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State v. Linnehan

New Jersey Superior Court, Appellate Division


Decided: November 9, 1984.

STATE OF NEW JERSEY, PLAINTIFF-RESPONDENT,
v.
RICHARD LINNEHAN, DEFENDANT-APPELLANT

On appeal from the Superior Court, Law Division, Monmouth County.

Matthews, Furman and Cohen. The opinion of the court was delivered by Richard S. Cohen, J.A.D.

Cohen

[197 NJSuper Page 42] Defendant was convicted in the Red Bank Municipal Court of driving while intoxicated, N.J.S.A. 39:4-50, careless driving, N.J.S.A. 39:4-97, and two charges of driving while on the revoked list, N.J.S.A. 39:3-40. On the drunk driving conviction, he was sentenced as a third offender to 180 days incarceration reduced by 90 days of community service. He was also fined $1,000 and his operator's license was revoked for ten years. His conviction for careless driving merged into the drunk driving conviction and was not the subject of a separate sentence. On each conviction for driving while on the revoked list, defendant was sentenced to 10 days incarceration, a fine of $1,500 and a license revocation for 2 1/2 years.

[197 NJSuper Page 43]

Defendant appealed to the Law Division where he was again convicted and the same sentences were imposed. On appeal here, his sole argument is that one charged with drunk driving as a third offender is entitled to a jury trial.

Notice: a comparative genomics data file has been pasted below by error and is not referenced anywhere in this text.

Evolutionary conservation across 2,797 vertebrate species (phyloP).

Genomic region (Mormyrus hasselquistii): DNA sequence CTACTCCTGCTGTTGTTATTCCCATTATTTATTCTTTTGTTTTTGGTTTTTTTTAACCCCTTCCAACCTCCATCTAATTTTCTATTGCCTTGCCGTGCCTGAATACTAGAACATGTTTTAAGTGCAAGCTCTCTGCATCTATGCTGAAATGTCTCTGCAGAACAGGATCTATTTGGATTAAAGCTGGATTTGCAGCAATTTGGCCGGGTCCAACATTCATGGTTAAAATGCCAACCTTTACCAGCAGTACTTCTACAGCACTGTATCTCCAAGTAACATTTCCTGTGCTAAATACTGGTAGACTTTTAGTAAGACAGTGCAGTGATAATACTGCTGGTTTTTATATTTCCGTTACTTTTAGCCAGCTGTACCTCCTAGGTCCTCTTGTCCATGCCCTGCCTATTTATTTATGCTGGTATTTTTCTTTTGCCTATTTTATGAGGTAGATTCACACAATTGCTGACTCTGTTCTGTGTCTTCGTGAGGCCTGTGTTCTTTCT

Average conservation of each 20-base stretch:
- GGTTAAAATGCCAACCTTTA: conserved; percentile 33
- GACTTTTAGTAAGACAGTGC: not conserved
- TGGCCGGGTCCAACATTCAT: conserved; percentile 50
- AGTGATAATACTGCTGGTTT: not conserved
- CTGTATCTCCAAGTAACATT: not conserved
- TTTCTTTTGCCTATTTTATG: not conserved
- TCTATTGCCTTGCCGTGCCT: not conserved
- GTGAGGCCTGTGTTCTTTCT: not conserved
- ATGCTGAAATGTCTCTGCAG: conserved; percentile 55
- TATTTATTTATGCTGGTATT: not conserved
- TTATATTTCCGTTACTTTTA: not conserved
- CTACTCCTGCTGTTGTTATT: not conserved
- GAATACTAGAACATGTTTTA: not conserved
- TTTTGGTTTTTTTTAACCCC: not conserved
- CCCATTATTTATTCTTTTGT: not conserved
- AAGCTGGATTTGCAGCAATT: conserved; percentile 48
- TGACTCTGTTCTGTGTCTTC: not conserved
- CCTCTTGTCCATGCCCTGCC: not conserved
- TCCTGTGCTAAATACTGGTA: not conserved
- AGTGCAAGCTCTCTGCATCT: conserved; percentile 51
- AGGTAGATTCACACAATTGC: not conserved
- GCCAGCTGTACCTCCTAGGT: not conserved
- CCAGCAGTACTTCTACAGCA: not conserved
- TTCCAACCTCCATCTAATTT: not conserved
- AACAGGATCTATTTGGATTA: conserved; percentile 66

Persons charged with crime are constitutionally entitled to trial by jury. Those charged with petty offenses are not. Duncan v. Louisiana, 391 U.S. 145, 88 S. Ct. 1444, 20 L. Ed. 2d 491 (1968). The New Jersey Supreme Court has held that the only reliable test for distinction is the severity of the authorized punishment, and that jury trial is not required unless the maximum penalty to which the defendant is exposed exceeds six months incarceration and a fine of $1,000. State v. Owens, 54 N.J. 153 (1969); In re Yengo, 84 N.J. 111 (1980). See Baldwin v. New York, 399 U.S. 66, 90 S. Ct. 1886, 26 L. Ed. 2d 437 (1970). Where factually related petty offenses are tried together whose maximum sentences total more than six months, and the defendant is not offered a jury trial, the sentences may not total more than six months. State v. Owens, supra. Concurrent jail sentences, each of which does not exceed six months, are permissible. Id. 54 N.J. at 163.

The penalty for a drunk driving third offender is a mandatory term of incarceration for 180 days, a fine of $1,000 and loss of license for 10 years. N.J.S.A. 39:4-50. The statutory language, "a term of not less than 180 days," was not well chosen. However, we are satisfied of the legislative intent and we adopt the reasoning of State v. Ferretti, 189 N.J. Super. 578 (Law Div.1983) in this regard. Defendant was ordered to be jailed for a total of 200 days less 90 days of community service, or a net 110 days. Since his total sentence exposure was to incarceration of not more than six months and a fine of $1,000, and his actual incarceration will be less, there is no constitutional infirmity.

Counsel asks us to consider the ten years of license revocation and excess insurance premiums involved in a third conviction of drunk driving. We do not belittle those consequences

[197 NJSuper Page 44]

of conviction. We hold, however, that they are insufficient to convert a petty offense into a crime so as to require trial by jury.

Affirmed.

19841109


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